In his evidence to the court, Gargasoulas claimed to have been largely unaware of what was happening as he drove towards Bourke Street. The court rejected that evidence and found that he knew what he was doing and knew that he was likely to kill or seriously injure people. He was aged 27 at the time.

Gargasoulas had completed year 11 but been unemployed for most of his life. He had been raised by his father, who was physically violent towards him and his brother. He had five children to three different mothers. He moved back in with his mother in October 2016, but soon moved back out and began sleeping in his car. He had an extensive criminal history, including violent offences, thefts and driving offences.

After coming into custody, he was diagnosed with paranoid schizophrenia.

Sentencing remarks

Gargasoulas was sentenced as a serious violent offender. The court considered his mental health issues, the impact of the offending on the victims and the appropriateness of setting a non-parole period.

Mental health

The defence submitted that Gargasoulas’s culpability was reduced by his state of mind at the time of the offending. Mental functioning must be taken into account at sentencing based on a number of principles, namely:

  • Mental impairment reduces the relevance of general deterrence as a sentencing principle;
  • Mental impairment can moderate or eliminate specific deterrence in the same way;
  • The existence of a mental illness may mean the sentence imposed will be harder on the offender than it would be on a person without the illness;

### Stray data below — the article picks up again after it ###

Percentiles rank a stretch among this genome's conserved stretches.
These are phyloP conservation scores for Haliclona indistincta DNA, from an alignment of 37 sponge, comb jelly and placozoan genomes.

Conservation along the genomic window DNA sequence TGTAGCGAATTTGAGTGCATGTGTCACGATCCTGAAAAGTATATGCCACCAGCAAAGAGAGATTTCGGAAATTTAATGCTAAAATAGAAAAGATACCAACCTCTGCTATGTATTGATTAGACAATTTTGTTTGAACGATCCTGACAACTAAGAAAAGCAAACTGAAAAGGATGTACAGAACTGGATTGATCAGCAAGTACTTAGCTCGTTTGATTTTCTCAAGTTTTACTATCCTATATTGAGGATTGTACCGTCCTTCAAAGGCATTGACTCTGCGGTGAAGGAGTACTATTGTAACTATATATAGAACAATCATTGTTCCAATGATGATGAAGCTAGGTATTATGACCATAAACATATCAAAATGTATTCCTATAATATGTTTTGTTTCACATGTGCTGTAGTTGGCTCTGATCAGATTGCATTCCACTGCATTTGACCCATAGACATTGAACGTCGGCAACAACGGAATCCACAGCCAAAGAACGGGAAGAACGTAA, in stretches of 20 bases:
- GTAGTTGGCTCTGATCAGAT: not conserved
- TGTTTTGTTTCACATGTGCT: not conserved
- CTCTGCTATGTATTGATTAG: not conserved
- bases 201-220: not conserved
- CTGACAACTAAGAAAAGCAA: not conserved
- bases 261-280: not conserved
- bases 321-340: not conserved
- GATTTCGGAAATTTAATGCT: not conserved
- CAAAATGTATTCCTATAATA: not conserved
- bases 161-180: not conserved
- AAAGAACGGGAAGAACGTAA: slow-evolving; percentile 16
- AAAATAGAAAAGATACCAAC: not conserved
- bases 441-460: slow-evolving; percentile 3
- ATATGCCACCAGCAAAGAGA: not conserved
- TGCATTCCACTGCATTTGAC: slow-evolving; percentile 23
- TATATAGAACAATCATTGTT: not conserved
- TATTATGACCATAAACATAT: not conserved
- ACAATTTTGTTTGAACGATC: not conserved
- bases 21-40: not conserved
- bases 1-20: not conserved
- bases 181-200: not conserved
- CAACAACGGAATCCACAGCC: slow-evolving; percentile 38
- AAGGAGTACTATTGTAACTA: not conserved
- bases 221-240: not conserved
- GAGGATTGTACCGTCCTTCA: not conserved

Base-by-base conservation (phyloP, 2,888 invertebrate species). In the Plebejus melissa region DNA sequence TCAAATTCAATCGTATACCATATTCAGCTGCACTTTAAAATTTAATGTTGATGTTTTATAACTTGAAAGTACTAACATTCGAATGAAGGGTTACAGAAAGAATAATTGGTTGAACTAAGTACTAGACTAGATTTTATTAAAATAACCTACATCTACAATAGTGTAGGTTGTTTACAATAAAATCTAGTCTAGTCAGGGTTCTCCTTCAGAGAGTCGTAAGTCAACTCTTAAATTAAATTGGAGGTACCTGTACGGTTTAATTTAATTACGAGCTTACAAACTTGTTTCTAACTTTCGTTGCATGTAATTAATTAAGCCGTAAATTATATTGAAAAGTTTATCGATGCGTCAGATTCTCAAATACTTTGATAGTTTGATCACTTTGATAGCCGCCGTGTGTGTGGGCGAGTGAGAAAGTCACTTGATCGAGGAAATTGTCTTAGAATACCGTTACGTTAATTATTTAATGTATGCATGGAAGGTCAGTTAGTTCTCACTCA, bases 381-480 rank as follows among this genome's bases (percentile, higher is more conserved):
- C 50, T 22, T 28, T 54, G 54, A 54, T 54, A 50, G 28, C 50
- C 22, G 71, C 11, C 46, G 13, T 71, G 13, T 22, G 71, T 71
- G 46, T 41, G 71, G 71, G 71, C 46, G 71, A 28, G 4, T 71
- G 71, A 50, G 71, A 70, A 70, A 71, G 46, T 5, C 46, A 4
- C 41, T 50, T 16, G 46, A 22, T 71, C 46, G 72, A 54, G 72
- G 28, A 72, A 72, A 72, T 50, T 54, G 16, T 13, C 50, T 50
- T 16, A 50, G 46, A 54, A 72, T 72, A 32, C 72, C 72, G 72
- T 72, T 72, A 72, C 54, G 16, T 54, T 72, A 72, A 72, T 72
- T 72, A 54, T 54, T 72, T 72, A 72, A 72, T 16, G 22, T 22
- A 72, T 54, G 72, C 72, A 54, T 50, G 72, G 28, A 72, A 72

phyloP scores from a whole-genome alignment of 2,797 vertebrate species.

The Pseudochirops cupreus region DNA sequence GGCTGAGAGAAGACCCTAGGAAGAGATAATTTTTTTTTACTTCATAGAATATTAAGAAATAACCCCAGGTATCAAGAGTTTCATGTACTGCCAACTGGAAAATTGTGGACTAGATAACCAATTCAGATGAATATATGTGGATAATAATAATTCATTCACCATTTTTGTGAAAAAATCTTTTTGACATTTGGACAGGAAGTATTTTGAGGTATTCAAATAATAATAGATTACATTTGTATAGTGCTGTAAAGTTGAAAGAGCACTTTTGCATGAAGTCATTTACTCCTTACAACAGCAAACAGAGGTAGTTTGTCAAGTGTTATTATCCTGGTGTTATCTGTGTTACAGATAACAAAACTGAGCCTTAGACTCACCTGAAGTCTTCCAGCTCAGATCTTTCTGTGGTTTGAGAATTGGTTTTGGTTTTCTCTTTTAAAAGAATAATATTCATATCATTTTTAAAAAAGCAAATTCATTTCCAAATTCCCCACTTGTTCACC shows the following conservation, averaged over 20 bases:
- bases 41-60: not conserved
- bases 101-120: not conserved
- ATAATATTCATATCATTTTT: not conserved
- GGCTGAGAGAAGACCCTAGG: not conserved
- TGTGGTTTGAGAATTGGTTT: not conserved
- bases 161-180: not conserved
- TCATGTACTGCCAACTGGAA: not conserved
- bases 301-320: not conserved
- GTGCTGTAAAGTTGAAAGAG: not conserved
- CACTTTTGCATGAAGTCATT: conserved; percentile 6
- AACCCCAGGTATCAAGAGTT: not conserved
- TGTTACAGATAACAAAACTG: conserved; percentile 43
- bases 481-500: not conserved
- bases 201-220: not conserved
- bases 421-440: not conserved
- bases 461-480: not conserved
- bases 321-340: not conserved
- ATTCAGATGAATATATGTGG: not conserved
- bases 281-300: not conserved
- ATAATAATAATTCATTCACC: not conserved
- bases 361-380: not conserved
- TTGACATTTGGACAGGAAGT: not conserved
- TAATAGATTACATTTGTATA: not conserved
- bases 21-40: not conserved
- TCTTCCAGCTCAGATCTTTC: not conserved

• Imprisonment may worsen the offender’s mental health.

The prosecution submitted that Gargasoulas’ impaired mental functioning should be given little weight as it was primarily the result of his voluntary consumption of ice.

Expert evidence was given to the court that Gargasoulas’ schizophrenia did not develop until after the offending and that on the day of the offending, despite being delusional and drug affected, he was aware of what he was doing.

The court found that Gargasoulas’ mental state at the time of the offending could not be taken as a significant mitigating factor. However, it found that his condition at the time of sentencing would make his time in prison harder and that this ought to be taken into consideration.

Non-parole period

The defence submitted that a non-parole period should be set despite the seriousness of the offending. The prosecution submitted that no non-parole period should be set and that Gargasoulas should spend the rest of his life in prison. The court noted that due to his young age, that could mean up to 60 years in prison.

In consideration of his young age and his mental health condition, the court imposed six concurrent life sentences, as well as concurrent custodial terms for each count of reckless endangerment, with a non-parole period of 46 years.

If you require legal advice or representation in a criminal matter or in any other legal matter, please contact Go To Court Lawyers.